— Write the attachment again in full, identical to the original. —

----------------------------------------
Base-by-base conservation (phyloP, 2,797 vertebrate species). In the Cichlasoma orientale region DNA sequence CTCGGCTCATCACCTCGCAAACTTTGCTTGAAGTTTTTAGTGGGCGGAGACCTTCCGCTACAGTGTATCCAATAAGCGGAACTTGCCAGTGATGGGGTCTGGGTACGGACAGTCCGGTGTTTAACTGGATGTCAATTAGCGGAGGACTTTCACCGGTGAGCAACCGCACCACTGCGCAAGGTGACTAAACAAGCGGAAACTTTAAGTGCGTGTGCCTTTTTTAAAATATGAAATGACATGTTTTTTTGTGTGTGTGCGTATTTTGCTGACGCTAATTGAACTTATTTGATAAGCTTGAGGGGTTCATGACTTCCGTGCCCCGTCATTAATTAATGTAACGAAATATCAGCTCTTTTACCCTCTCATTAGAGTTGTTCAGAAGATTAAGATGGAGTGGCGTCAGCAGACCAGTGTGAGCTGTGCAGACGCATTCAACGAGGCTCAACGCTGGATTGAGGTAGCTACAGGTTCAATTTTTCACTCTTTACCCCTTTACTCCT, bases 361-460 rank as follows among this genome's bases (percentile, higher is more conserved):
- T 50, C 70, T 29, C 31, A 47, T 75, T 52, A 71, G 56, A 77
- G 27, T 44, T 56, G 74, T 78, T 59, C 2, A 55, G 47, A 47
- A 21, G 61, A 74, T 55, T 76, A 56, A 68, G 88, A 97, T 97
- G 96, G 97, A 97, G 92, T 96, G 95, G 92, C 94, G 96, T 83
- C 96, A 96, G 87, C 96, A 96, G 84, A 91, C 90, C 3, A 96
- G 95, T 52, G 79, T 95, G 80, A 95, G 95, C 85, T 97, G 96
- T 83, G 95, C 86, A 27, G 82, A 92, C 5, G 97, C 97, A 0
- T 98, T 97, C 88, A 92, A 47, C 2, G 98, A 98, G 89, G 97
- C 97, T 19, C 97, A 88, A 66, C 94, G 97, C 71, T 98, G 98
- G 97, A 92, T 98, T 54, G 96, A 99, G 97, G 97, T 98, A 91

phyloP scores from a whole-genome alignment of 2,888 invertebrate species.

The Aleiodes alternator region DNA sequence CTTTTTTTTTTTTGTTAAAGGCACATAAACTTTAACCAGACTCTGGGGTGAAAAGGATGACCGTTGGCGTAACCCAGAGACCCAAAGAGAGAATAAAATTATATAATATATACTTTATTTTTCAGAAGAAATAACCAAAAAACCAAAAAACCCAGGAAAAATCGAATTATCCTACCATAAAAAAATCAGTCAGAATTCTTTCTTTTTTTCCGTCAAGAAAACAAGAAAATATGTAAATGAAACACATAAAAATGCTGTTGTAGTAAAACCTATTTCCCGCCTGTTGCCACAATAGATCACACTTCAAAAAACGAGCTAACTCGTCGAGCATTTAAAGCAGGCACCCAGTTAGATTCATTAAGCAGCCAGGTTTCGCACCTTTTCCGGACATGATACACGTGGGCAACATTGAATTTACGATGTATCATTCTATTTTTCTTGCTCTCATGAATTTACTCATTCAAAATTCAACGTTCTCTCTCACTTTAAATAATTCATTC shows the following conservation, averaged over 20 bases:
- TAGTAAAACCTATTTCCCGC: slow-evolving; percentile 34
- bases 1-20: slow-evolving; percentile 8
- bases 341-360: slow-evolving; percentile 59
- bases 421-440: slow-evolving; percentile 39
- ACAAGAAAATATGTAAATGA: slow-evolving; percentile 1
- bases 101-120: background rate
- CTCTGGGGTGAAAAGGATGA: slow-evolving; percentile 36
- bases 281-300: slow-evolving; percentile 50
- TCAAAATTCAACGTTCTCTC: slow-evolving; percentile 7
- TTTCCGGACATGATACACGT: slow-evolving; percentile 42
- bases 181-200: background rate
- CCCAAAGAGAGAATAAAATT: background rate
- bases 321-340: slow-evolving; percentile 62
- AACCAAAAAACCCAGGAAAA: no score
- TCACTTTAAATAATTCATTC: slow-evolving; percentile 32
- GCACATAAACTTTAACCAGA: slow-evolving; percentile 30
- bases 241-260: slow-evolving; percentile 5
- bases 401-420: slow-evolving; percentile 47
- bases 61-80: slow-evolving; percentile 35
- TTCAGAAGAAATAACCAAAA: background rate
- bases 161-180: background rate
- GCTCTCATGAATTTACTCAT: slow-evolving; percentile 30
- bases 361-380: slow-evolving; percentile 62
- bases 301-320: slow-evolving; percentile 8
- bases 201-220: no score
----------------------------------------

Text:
Base-by-base conservation (phyloP, 2,797 vertebrate species). In the Cichlasoma orientale region DNA sequence CTCGGCTCATCACCTCGCAAACTTTGCTTGAAGTTTTTAGTGGGCGGAGACCTTCCGCTACAGTGTATCCAATAAGCGGAACTTGCCAGTGATGGGGTCTGGGTACGGACAGTCCGGTGTTTAACTGGATGTCAATTAGCGGAGGACTTTCACCGGTGAGCAACCGCACCACTGCGCAAGGTGACTAAACAAGCGGAAACTTTAAGTGCGTGTGCCTTTTTTAAAATATGAAATGACATGTTTTTTTGTGTGTGTGCGTATTTTGCTGACGCTAATTGAACTTATTTGATAAGCTTGAGGGGTTCATGACTTCCGTGCCCCGTCATTAATTAATGTAACGAAATATCAGCTCTTTTACCCTCTCATTAGAGTTGTTCAGAAGATTAAGATGGAGTGGCGTCAGCAGACCAGTGTGAGCTGTGCAGACGCATTCAACGAGGCTCAACGCTGGATTGAGGTAGCTACAGGTTCAATTTTTCACTCTTTACCCCTTTACTCCT, bases 361-460 rank as follows among this genome's bases (percentile, higher is more conserved):
- T 50, C 70, T 29, C 31, A 47, T 75, T 52, A 71, G 56, A 77
- G 27, T 44, T 56, G 74, T 78, T 59, C 2, A 55, G 47, A 47
- A 21, G 61, A 74, T 55, T 76, A 56, A 68, G 88, A 97, T 97
- G 96, G 97, A 97, G 92, T 96, G 95, G 92, C 94, G 96, T 83
- C 96, A 96, G 87, C 96, A 96, G 84, A 91, C 90, C 3, A 96
- G 95, T 52, G 79, T 95, G 80, A 95, G 95, C 85, T 97, G 96
- T 83, G 95, C 86, A 27, G 82, A 92, C 5, G 97, C 97, A 0
- T 98, T 97, C 88, A 92, A 47, C 2, G 98, A 98, G 89, G 97
- C 97, T 19, C 97, A 88, A 66, C 94, G 97, C 71, T 98, G 98
- G 97, A 92, T 98, T 54, G 96, A 99, G 97, G 97, T 98, A 91

phyloP scores from a whole-genome alignment of 2,888 invertebrate species.

The Aleiodes alternator region DNA sequence CTTTTTTTTTTTTGTTAAAGGCACATAAACTTTAACCAGACTCTGGGGTGAAAAGGATGACCGTTGGCGTAACCCAGAGACCCAAAGAGAGAATAAAATTATATAATATATACTTTATTTTTCAGAAGAAATAACCAAAAAACCAAAAAACCCAGGAAAAATCGAATTATCCTACCATAAAAAAATCAGTCAGAATTCTTTCTTTTTTTCCGTCAAGAAAACAAGAAAATATGTAAATGAAACACATAAAAATGCTGTTGTAGTAAAACCTATTTCCCGCCTGTTGCCACAATAGATCACACTTCAAAAAACGAGCTAACTCGTCGAGCATTTAAAGCAGGCACCCAGTTAGATTCATTAAGCAGCCAGGTTTCGCACCTTTTCCGGACATGATACACGTGGGCAACATTGAATTTACGATGTATCATTCTATTTTTCTTGCTCTCATGAATTTACTCATTCAAAATTCAACGTTCTCTCTCACTTTAAATAATTCATTC shows the following conservation, averaged over 20 bases:
- TAGTAAAACCTATTTCCCGC: slow-evolving; percentile 34
- bases 1-20: slow-evolving; percentile 8
- bases 341-360: slow-evolving; percentile 59
- bases 421-440: slow-evolving; percentile 39
- ACAAGAAAATATGTAAATGA: slow-evolving; percentile 1
- bases 101-120: background rate
- CTCTGGGGTGAAAAGGATGA: slow-evolving; percentile 36
- bases 281-300: slow-evolving; percentile 50
- TCAAAATTCAACGTTCTCTC: slow-evolving; percentile 7
- TTTCCGGACATGATACACGT: slow-evolving; percentile 42
- bases 181-200: background rate
- CCCAAAGAGAGAATAAAATT: background rate
- bases 321-340: slow-evolving; percentile 62
- AACCAAAAAACCCAGGAAAA: no score
- TCACTTTAAATAATTCATTC: slow-evolving; percentile 32
- GCACATAAACTTTAACCAGA: slow-evolving; percentile 30
- bases 241-260: slow-evolving; percentile 5
- bases 401-420: slow-evolving; percentile 47
- bases 61-80: slow-evolving; percentile 35
- TTCAGAAGAAATAACCAAAA: background rate
- bases 161-180: background rate
- GCTCTCATGAATTTACTCAT: slow-evolving; percentile 30
- bases 361-380: slow-evolving; percentile 62
- bases 301-320: slow-evolving; percentile 8
- bases 201-220: no score